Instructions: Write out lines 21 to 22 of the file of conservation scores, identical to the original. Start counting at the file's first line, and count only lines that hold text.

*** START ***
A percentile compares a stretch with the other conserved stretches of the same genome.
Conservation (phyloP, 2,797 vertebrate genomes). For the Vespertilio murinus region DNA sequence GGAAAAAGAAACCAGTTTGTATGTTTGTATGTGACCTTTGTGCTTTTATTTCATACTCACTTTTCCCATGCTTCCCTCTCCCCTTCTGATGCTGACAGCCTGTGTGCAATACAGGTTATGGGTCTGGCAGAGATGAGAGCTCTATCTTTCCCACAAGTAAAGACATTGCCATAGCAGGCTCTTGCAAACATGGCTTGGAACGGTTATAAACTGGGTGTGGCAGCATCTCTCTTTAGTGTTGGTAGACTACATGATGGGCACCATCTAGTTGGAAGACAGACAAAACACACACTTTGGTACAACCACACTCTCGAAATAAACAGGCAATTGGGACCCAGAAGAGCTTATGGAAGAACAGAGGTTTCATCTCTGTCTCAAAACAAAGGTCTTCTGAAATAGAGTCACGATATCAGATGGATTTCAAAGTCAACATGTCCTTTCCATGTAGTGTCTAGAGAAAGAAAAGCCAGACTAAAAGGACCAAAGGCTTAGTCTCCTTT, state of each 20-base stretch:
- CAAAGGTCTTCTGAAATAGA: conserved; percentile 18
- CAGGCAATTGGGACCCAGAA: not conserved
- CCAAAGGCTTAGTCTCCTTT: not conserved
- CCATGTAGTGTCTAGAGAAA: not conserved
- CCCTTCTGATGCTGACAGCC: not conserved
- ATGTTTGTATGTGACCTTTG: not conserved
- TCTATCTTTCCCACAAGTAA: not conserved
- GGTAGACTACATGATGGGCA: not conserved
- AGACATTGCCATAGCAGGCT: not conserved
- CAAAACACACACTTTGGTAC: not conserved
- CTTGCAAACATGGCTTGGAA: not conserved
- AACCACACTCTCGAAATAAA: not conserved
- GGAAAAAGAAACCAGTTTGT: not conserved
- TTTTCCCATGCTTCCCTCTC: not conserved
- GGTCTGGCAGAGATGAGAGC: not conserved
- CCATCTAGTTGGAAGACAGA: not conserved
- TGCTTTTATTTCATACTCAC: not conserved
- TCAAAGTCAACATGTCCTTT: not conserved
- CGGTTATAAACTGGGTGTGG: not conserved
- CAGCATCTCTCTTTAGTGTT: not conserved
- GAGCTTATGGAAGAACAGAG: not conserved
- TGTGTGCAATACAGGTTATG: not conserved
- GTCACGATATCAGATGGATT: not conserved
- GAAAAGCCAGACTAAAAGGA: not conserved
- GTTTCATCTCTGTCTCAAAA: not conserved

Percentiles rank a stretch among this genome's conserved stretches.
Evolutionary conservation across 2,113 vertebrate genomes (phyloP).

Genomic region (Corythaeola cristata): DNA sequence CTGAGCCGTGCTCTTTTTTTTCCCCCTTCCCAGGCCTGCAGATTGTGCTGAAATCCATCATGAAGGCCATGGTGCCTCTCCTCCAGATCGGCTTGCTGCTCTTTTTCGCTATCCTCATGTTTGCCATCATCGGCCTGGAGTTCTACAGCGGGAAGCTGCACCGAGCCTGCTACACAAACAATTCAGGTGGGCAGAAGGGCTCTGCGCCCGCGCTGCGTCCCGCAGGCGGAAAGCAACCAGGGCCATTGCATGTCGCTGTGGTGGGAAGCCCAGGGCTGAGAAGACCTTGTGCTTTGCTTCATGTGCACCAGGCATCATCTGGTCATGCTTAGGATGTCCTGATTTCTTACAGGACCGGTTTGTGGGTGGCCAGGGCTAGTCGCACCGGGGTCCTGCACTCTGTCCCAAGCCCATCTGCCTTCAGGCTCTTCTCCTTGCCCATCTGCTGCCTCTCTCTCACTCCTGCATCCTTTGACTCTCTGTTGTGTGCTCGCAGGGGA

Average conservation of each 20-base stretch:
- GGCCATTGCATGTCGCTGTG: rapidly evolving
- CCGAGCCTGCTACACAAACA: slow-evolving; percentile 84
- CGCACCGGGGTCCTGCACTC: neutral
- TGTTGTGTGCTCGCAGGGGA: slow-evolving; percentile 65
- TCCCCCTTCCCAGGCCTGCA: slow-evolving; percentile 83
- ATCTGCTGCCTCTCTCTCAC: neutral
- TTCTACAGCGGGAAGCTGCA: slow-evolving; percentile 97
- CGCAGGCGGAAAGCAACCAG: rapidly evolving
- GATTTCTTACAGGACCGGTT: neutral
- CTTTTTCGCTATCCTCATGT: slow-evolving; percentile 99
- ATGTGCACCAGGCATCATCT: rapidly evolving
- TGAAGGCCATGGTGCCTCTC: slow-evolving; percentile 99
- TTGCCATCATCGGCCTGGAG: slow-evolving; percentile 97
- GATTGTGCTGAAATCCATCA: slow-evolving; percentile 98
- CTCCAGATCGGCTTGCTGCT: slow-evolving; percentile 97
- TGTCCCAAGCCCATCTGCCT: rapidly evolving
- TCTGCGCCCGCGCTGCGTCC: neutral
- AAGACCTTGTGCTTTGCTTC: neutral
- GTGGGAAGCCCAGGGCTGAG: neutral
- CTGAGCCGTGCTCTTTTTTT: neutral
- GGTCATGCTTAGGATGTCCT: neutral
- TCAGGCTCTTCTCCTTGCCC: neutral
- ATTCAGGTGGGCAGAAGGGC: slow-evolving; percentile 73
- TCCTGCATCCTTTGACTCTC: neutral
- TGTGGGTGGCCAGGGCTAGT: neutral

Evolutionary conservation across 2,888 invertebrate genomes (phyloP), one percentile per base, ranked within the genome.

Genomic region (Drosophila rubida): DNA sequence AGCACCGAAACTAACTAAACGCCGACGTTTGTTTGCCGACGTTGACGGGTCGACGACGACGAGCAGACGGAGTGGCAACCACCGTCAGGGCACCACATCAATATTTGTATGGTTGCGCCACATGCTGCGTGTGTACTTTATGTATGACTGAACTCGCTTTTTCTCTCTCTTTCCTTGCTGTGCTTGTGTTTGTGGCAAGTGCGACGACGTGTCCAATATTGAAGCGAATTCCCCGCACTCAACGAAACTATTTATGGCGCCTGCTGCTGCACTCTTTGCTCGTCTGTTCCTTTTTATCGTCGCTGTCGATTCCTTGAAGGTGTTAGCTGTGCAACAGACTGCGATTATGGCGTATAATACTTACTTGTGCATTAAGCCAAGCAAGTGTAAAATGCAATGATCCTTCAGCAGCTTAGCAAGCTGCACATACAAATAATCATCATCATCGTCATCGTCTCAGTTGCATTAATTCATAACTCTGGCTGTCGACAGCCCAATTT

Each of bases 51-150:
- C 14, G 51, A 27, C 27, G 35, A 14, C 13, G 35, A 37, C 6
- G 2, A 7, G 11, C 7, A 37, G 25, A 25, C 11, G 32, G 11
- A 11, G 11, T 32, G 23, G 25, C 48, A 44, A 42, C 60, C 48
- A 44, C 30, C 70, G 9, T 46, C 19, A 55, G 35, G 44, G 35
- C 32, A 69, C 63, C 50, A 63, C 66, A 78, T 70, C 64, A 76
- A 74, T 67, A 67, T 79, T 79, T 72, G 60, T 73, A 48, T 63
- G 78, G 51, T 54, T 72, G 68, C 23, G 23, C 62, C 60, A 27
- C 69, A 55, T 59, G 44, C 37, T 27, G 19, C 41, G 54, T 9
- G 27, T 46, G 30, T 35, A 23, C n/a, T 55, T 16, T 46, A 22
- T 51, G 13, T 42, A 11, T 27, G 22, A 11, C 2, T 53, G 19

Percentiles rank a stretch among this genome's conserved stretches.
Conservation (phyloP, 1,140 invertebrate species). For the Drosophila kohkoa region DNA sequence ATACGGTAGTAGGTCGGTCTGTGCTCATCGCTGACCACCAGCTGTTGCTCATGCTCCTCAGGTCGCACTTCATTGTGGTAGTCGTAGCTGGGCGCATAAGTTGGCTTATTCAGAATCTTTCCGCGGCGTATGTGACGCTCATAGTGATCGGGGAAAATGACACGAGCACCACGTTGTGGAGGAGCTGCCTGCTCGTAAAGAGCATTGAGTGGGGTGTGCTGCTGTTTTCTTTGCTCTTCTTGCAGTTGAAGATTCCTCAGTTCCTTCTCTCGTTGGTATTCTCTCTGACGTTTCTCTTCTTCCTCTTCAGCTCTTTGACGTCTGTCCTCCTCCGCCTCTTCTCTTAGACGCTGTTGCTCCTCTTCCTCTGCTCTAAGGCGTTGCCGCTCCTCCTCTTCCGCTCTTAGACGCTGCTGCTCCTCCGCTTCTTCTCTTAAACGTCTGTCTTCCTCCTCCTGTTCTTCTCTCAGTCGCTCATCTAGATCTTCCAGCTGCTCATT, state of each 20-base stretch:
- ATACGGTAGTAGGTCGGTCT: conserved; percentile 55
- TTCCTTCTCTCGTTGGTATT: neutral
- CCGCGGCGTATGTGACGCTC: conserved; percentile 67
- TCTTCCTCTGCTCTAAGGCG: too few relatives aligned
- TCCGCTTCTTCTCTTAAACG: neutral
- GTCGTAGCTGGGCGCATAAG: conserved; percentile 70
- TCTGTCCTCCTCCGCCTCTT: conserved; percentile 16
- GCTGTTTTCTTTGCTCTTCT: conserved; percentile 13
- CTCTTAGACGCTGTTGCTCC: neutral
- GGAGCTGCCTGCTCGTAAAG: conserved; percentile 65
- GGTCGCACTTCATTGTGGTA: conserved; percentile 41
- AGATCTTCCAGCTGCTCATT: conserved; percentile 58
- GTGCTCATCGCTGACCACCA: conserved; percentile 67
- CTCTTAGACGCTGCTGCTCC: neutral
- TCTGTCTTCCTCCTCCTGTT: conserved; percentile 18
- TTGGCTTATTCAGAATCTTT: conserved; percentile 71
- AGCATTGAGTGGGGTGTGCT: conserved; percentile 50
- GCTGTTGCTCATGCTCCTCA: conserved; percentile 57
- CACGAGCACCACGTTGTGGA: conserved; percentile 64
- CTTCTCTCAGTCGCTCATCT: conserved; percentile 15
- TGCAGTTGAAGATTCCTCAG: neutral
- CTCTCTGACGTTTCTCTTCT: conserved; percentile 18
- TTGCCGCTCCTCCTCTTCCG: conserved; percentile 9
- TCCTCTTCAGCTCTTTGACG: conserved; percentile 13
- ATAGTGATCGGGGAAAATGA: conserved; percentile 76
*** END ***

- CGGTTATAAACTGGGTGTGG: not conserved
- CAGCATCTCTCTTTAGTGTT: not conserved